Page:Popular Science Monthly Volume 6.djvu/43

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In October of the same year, the essay on "Representative Government—what is it good for?" appeared in the Westminster Review. The law of progress is here applied to the interpretation of state functions, and it is stated that the specialization of offices, "as exhibited in the Evolution of living creatures, and as exhibited in the Evolution of societies," holds throughout; that "the governmental part of the body politic exemplifies this truth equally with its other parts." In January, 1858, the essay on "State Tamperings with Money and Banks" appeared in the same periodical. The general doctrine of the limitations of state functions is there reaffirmed, with further illustration of the mischiefs that arise from traversing the normal laws of life; and it is contended that "the ultimate result of shielding men from the effects of folly is to fill the world with fools"—an indirect way of asserting the beneficial effects of the survival of the fittest.

In April, 1858, Mr. Spencer published an essay on "Moral Education," in the British Quarterly Review, and throughout the argument every thing is again regarded from the Evolution point of view. The general truth insisted upon is, that the natural rewards and restraints of conduct are those which are most appropriate and effectual in modifying character. The principle contended for is, that the moral education of every child should be regarded as an adaptation of its nature to the circumstances of life; and that to become adapted to these circumstances it must be allowed to come in contact with them; must be allowed to suffer the pains and obtain the pleasures which do in the order of Nature follow certain kinds of action. There is here, in fact, applied to actual life, the general conception of the nature of life, previously inculcated in the "Principles of Psychology"—a correspondence between the inner and the outer actions that becomes great in proportion as the converse with outer actions through experience becomes extended.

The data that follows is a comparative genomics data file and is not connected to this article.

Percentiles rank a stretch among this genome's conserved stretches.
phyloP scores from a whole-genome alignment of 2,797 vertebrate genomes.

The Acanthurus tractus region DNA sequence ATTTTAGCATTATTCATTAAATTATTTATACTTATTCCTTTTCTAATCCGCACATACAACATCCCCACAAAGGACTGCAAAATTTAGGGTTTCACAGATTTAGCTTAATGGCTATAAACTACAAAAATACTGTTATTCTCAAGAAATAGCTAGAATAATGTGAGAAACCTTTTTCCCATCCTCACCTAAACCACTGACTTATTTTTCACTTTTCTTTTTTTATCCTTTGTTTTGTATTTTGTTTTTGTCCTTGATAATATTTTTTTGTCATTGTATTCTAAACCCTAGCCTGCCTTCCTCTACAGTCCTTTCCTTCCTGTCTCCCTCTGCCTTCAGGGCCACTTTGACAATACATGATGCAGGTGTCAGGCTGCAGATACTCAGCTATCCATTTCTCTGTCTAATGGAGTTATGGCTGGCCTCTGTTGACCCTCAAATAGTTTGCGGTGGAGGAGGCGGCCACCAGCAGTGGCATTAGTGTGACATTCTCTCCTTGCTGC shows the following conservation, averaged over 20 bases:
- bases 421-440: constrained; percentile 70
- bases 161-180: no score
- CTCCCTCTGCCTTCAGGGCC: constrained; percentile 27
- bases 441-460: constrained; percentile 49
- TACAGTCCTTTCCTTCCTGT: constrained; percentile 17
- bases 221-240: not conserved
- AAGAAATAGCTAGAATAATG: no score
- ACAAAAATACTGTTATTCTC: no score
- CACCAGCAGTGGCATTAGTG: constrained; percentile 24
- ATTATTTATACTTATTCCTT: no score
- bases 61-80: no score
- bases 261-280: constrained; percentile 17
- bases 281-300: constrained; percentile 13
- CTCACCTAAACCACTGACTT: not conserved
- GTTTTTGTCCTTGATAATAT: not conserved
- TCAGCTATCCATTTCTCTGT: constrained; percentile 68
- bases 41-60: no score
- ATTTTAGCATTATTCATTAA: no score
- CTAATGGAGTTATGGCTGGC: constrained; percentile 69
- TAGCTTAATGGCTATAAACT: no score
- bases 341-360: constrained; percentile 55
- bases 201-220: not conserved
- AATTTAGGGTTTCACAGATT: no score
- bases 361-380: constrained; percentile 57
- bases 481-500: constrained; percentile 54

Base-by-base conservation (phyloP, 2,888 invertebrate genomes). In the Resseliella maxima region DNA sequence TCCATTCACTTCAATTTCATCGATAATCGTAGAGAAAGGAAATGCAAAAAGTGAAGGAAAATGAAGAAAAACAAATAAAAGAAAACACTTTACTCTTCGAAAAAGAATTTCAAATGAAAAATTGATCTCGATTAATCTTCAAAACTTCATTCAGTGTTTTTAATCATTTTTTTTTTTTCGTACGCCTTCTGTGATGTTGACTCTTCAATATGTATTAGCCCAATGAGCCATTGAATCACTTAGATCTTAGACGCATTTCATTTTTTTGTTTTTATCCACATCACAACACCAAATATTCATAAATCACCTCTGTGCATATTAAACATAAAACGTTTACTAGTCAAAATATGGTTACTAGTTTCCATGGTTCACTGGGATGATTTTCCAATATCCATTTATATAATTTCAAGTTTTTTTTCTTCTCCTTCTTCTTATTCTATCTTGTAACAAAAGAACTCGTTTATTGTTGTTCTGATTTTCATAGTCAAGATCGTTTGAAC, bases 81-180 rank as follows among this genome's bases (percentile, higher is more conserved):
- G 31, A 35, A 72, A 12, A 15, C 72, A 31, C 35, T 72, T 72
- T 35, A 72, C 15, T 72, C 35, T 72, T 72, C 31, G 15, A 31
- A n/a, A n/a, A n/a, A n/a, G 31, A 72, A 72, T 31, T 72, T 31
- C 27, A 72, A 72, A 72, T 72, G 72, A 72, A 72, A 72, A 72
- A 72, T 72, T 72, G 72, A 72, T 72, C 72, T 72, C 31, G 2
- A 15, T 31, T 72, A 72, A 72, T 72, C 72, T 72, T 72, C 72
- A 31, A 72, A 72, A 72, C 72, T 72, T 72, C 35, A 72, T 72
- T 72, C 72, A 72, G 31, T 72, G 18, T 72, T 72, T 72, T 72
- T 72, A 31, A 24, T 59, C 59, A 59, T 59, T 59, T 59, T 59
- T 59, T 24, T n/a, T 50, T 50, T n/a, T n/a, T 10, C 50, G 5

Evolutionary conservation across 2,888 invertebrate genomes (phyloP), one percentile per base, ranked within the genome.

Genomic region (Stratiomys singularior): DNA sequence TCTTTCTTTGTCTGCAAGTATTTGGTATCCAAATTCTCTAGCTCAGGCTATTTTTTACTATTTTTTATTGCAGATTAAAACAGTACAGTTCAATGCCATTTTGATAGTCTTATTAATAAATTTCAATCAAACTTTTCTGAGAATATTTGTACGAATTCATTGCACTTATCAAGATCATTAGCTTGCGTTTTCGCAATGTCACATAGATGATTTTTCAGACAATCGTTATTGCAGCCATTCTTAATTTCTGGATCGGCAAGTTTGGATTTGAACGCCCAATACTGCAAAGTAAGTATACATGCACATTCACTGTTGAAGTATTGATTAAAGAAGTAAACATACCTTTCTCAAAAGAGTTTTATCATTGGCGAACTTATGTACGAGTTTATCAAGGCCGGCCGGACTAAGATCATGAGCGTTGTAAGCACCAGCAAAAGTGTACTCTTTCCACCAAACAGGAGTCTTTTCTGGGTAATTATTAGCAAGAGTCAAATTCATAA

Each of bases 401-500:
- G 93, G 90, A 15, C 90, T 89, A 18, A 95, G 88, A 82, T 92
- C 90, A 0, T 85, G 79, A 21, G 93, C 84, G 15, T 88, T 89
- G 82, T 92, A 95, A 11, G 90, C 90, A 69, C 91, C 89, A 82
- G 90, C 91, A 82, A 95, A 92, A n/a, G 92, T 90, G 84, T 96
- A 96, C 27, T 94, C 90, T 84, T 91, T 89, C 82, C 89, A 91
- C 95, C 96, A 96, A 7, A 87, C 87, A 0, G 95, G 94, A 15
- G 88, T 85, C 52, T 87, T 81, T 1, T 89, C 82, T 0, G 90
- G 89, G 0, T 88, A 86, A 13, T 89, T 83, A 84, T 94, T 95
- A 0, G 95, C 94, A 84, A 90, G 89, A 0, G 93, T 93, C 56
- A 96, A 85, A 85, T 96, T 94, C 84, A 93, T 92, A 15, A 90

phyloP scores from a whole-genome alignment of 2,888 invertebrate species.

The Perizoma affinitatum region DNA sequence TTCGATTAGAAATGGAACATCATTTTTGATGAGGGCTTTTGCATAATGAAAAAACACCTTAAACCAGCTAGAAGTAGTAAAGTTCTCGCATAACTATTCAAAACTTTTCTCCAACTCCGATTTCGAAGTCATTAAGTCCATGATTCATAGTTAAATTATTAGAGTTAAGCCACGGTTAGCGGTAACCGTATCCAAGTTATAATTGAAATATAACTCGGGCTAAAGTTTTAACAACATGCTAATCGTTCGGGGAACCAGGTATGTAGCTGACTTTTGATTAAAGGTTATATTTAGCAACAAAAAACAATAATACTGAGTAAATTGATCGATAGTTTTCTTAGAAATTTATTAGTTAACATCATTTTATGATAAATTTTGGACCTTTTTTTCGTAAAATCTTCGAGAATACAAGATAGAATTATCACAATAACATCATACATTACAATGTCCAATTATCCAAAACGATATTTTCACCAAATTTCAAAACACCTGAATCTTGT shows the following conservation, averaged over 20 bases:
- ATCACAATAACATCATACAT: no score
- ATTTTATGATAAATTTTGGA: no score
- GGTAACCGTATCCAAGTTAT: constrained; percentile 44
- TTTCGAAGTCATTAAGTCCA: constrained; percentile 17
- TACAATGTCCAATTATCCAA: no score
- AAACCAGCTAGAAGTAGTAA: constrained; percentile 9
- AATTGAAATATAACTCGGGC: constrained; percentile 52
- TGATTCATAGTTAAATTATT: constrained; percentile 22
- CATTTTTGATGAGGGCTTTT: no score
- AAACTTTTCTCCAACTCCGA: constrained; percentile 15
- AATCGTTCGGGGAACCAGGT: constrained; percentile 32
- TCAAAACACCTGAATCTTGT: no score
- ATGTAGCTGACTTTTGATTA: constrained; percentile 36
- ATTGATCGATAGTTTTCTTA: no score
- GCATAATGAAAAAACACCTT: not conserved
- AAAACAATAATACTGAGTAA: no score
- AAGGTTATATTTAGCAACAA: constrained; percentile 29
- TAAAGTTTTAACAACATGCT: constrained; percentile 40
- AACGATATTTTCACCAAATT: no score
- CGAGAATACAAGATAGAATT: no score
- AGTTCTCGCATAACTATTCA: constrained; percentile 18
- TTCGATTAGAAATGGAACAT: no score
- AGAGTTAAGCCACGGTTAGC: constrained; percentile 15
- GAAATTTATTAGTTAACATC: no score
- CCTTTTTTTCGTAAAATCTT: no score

The essay on the "Nebular Hypothesis" was published in the Westminster Review for July, 1858. The opinion was then almost universally held that the nebular hypothesis had been exploded, and the obvious bearing of the question upon the theory of Evolution induced Mr. Spencer to take it up. The conclusions that had been drawn from observations with Lord Rosse's telescope, that the nebular hypothesis had been invalidated, were shown to be erroneous; and the position taken, that the nebulæ could not be (as they were then supposed to be) remote sidereal systems, has been since verified. Spectrum analysis has, in fact, proved what Mr. Spencer then maintained, that there are many nebulae composed of gaseous matter. To the various indications of the nebular origin of our own solar system commonly given, others were added which had not been previously recognized, while the view that Mr. Spencer took of the constitution of the solar atmosphere has since been also verified by spectrum analysis.